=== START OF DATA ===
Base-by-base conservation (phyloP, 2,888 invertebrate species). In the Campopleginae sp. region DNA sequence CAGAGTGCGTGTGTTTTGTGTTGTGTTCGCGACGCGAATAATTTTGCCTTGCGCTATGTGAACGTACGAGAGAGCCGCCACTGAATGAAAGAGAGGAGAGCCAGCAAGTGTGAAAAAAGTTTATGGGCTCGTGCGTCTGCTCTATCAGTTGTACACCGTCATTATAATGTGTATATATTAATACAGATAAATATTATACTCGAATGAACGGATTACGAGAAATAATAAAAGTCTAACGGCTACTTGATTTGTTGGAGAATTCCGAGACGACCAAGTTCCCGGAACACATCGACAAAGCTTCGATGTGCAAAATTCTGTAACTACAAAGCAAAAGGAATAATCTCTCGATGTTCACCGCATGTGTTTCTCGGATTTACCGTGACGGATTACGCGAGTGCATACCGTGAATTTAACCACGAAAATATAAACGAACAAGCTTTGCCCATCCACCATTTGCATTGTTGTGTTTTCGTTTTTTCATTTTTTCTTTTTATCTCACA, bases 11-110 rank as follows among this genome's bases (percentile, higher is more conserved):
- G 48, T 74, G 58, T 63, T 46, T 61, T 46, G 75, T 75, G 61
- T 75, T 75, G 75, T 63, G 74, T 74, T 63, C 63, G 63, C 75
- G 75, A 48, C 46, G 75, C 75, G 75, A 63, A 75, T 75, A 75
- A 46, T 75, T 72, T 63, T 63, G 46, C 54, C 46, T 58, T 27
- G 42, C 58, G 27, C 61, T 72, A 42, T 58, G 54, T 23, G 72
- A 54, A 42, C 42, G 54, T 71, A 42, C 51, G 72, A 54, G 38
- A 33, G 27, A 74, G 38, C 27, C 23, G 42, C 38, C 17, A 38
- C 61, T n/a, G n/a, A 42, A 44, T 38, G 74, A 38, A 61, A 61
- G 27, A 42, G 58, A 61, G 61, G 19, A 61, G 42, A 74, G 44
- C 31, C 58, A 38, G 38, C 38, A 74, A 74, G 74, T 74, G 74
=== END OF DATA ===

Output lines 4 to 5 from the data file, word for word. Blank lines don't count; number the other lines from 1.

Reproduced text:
- G 75, A 48, C 46, G 75, C 75, G 75, A 63, A 75, T 75, A 75
- A 46, T 75, T 72, T 63, T 63, G 46, C 54, C 46, T 58, T 27